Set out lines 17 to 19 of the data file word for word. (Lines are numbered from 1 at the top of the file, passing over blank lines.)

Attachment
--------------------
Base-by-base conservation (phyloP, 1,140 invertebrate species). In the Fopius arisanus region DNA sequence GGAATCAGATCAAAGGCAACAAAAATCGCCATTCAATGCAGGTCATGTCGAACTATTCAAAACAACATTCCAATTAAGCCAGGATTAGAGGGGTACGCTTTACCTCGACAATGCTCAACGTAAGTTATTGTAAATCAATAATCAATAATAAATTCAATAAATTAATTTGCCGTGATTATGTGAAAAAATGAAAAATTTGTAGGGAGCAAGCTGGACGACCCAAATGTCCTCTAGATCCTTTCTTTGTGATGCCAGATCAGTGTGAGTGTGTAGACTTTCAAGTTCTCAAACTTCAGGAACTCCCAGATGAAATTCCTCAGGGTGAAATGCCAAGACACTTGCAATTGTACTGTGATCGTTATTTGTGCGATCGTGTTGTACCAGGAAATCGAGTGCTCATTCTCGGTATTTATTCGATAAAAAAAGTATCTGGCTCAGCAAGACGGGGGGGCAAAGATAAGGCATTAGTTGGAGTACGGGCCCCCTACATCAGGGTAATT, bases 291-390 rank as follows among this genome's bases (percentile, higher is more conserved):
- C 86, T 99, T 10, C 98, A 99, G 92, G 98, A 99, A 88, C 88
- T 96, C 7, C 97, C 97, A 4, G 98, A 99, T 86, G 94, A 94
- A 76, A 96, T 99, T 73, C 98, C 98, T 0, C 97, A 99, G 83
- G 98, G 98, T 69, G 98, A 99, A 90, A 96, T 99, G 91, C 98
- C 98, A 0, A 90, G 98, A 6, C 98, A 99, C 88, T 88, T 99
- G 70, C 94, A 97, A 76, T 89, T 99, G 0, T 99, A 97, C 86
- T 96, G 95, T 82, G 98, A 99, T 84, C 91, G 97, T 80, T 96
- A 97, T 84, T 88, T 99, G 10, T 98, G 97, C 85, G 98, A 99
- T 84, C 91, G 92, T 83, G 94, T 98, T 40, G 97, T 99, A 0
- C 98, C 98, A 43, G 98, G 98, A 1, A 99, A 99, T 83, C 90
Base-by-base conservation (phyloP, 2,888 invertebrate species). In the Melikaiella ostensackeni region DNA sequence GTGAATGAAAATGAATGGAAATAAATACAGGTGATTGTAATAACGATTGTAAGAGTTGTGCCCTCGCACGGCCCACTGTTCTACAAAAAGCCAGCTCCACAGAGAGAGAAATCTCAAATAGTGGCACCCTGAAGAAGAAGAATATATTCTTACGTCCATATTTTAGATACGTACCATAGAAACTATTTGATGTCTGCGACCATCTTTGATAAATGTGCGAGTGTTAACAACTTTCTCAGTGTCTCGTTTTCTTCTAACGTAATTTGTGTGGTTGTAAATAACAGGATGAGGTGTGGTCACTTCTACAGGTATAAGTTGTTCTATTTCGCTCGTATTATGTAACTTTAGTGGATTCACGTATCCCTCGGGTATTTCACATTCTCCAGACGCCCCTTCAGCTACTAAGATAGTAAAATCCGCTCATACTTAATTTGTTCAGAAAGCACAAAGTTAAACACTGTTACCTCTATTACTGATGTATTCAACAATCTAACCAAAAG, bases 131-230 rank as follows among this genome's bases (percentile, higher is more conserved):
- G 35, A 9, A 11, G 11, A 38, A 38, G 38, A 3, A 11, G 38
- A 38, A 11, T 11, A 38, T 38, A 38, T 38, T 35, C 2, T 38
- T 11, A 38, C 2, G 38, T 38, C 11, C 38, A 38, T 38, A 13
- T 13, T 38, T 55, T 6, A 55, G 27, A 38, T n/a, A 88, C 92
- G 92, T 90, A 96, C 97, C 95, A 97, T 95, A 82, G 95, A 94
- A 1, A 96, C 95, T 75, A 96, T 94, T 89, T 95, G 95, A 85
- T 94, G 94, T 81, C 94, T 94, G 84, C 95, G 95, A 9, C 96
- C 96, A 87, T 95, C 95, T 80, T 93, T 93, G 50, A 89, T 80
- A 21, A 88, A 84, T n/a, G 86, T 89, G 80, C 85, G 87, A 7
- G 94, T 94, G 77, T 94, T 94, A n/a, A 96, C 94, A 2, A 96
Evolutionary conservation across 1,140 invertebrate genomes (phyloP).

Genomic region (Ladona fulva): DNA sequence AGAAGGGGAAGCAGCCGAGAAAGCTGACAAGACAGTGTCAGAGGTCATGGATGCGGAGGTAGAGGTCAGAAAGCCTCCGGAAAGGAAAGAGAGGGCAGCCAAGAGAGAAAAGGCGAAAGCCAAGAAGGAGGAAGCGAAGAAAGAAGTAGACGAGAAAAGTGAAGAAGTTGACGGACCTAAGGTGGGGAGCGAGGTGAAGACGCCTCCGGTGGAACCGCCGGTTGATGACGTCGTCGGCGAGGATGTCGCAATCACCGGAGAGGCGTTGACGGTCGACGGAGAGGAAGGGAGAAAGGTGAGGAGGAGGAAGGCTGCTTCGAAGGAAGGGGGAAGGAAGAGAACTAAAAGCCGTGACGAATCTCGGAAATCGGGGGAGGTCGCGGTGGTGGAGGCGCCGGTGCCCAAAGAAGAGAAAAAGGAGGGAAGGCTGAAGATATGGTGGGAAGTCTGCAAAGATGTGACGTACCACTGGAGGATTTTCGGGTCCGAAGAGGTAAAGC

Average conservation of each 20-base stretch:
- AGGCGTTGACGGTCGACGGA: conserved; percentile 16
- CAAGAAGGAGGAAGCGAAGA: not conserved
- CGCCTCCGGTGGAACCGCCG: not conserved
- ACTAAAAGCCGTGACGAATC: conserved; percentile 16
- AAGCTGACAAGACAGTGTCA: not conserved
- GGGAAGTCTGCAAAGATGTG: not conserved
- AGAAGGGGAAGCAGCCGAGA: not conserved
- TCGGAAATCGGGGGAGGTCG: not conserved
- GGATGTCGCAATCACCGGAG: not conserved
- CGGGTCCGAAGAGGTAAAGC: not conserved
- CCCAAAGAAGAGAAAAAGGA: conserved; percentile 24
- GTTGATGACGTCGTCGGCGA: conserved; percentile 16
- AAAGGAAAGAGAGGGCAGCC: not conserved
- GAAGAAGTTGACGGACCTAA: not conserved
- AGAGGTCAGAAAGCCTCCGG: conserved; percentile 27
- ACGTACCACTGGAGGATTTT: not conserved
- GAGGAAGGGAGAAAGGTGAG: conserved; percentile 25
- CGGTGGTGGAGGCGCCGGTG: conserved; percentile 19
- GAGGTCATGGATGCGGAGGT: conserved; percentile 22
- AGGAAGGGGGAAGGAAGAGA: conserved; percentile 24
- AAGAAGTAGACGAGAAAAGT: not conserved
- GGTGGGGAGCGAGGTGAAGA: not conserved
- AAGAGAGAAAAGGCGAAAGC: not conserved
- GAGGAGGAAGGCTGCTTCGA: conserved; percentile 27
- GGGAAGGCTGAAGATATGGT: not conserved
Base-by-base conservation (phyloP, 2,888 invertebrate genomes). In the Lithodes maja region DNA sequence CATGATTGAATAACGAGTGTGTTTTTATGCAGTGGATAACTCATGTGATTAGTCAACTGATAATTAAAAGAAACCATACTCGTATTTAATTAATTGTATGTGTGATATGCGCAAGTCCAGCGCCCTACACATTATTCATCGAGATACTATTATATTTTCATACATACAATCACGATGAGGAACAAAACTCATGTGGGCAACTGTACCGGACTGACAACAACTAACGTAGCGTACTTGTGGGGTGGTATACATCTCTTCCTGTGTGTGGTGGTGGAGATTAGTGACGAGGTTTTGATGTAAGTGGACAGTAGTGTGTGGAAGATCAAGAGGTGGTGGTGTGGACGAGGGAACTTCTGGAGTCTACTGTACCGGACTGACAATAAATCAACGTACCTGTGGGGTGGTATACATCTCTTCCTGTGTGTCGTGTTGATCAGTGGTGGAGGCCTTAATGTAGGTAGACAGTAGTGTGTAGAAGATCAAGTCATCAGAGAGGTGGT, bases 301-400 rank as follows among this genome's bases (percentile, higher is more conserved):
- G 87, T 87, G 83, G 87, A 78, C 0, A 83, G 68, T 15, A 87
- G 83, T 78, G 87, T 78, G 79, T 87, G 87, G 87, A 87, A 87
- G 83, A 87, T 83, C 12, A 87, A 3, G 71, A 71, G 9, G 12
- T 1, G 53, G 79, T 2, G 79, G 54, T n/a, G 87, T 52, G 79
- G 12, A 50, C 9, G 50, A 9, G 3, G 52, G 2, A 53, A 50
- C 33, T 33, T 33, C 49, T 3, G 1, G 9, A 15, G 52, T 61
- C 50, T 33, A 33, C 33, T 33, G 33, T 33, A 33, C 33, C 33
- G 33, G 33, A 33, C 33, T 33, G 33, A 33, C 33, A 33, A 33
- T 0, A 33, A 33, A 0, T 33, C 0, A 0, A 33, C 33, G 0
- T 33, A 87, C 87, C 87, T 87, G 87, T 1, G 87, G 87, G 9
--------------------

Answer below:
- G 92, T 90, A 96, C 97, C 95, A 97, T 95, A 82, G 95, A 94
- A 1, A 96, C 95, T 75, A 96, T 94, T 89, T 95, G 95, A 85
- T 94, G 94, T 81, C 94, T 94, G 84, C 95, G 95, A 9, C 96